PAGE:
Low-Frequency Synonymous Coding Variation in CYP2R1 Has Large Effects on Vitamin D Levels and Risk of Multiple Sclerosis

Despoina Manousaki, Tom Dudding, Simon Haworth, Yi Hsiang Hsu, Ching Ti Liu, Carolina Medina-Gómez, Trudy Voortman, Nathalie van der Velde, Håkan Melhus, Cassianne Robinson-Cohen, Diana L. Cousminer, Maria Nethander, Liesbeth Vandenput, Raymond Noordam, Vincenzo Forgetta, Celia M.T. Greenwood, Mary L. Biggs, Bruce M. Psaty, Jerome I. Rotter, Babette S. ZemelJonathan A. Mitchell, Bruce Taylor, Mattias Lorentzon, Magnus Karlsson, Vincent V.W. Jaddoe, Henning Tiemeier, Natalia Campos-Obando, Oscar H. Franco, Andre G. Utterlinden, Linda Broer, Natasja M. van Schoor, Annelies C. Ham, M. Arfan Ikram, David Karasik, Renée de Mutsert, Frits R. Rosendaal, Martin den Heijer, Thomas J. Wang, Lars Lind, Eric S. Orwoll, Dennis O. Mook-Kanamori, Karl Michaëlsson, Bryan Kestenbaum, Claes Ohlsson, Dan Mellström, Lisette C.P.G.M. de Groot, Struan F.A. Grant, Douglas P. Kiel, M. Carola Zillikens, Fernando Rivadeneira, Stephen Sawcer, Nicholas J. Timpson, J. Brent Richards

Research output: Contribution to journalArticlepeer-review

48 Scopus citations

Abstract

Vitamin D insufficiency is common, correctable, and influenced by genetic factors, and it has been associated with risk of several diseases. We sought to identify low-frequency genetic variants that strongly increase the risk of vitamin D insufficiency and tested their effect on risk of multiple sclerosis, a disease influenced by low vitamin D concentrations. We used whole-genome sequencing data from 2,619 individuals through the UK10K program and deep-imputation data from 39,655 individuals genotyped genome-wide. Meta-analysis of the summary statistics from 19 cohorts identified in CYP2R1 the low-frequency (minor allele frequency = 2.5%) synonymous coding variant g.14900931G>A (p.Asp120Asp) (rs117913124[A]), which conferred a large effect on 25-hydroxyvitamin D (25OHD) levels (−0.43 SD of standardized natural log-transformed 25OHD per A allele; p value = 1.5 × 10−88). The effect on 25OHD was four times larger and independent of the effect of a previously described common variant near CYP2R1. By analyzing 8,711 individuals, we showed that heterozygote carriers of this low-frequency variant have an increased risk of vitamin D insufficiency (odds ratio [OR] = 2.2, 95% confidence interval [CI] = 1.78–2.78, p = 1.26 × 10−12). Individuals carrying one copy of this variant also had increased odds of multiple sclerosis (OR = 1.4, 95% CI = 1.19–1.64, p = 2.63 × 10−5) in a sample of 5,927 case and 5,599 control subjects. In conclusion, we describe a low-frequency CYP2R1 coding variant that exerts the largest effect upon 25OHD levels identified to date in the general European population and implicates vitamin D in the etiology of multiple sclerosis.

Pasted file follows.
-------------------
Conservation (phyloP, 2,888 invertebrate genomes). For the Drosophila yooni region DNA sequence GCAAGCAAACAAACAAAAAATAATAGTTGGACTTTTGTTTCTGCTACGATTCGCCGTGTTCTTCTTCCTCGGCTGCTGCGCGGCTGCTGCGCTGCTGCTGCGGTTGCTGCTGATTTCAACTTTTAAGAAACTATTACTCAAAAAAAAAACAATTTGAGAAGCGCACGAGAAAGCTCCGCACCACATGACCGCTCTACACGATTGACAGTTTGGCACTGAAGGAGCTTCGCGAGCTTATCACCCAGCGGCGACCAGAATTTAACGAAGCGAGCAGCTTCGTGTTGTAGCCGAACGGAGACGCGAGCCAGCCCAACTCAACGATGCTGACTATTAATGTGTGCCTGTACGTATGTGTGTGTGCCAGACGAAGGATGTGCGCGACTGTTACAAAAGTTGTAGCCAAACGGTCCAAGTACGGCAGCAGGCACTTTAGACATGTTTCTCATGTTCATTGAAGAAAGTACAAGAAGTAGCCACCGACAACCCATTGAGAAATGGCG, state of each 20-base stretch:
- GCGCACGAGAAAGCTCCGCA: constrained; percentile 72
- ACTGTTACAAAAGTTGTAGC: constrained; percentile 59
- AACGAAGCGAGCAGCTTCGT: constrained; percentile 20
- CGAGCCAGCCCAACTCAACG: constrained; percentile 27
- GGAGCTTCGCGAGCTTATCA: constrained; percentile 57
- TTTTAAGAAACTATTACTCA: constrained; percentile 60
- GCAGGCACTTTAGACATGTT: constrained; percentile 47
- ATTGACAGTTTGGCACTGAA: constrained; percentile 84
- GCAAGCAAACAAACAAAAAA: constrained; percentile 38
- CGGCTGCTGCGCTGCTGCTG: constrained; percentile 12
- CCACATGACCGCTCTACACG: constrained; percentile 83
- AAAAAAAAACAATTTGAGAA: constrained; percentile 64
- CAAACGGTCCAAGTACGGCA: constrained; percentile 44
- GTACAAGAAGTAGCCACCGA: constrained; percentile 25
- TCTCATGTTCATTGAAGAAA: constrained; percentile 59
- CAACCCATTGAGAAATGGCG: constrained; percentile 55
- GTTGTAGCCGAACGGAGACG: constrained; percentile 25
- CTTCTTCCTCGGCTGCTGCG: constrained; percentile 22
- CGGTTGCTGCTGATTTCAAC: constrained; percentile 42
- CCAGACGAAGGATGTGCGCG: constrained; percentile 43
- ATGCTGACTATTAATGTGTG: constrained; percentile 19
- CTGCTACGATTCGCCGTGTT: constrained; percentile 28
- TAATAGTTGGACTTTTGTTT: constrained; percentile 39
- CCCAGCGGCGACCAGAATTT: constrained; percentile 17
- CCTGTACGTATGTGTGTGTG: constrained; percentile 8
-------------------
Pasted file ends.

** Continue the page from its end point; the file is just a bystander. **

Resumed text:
Original languageEnglish (US)
Pages (from-to)227-238
Number of pages12
JournalAmerican Journal of Human Genetics
Volume101
Issue number2
DOIs
StatePublished - Aug 3 2017

Keywords

  • GWAS
  • low-frequency genetic variants
  • multiple sclerosis
  • vitamin D

ASJC Scopus subject areas

  • Genetics
  • Genetics(clinical)

Fingerprint Dive into the research topics of 'Low-Frequency Synonymous Coding Variation in CYP2R1 Has Large Effects on Vitamin D Levels and Risk of Multiple Sclerosis'. Together they form a unique fingerprint.

Cite this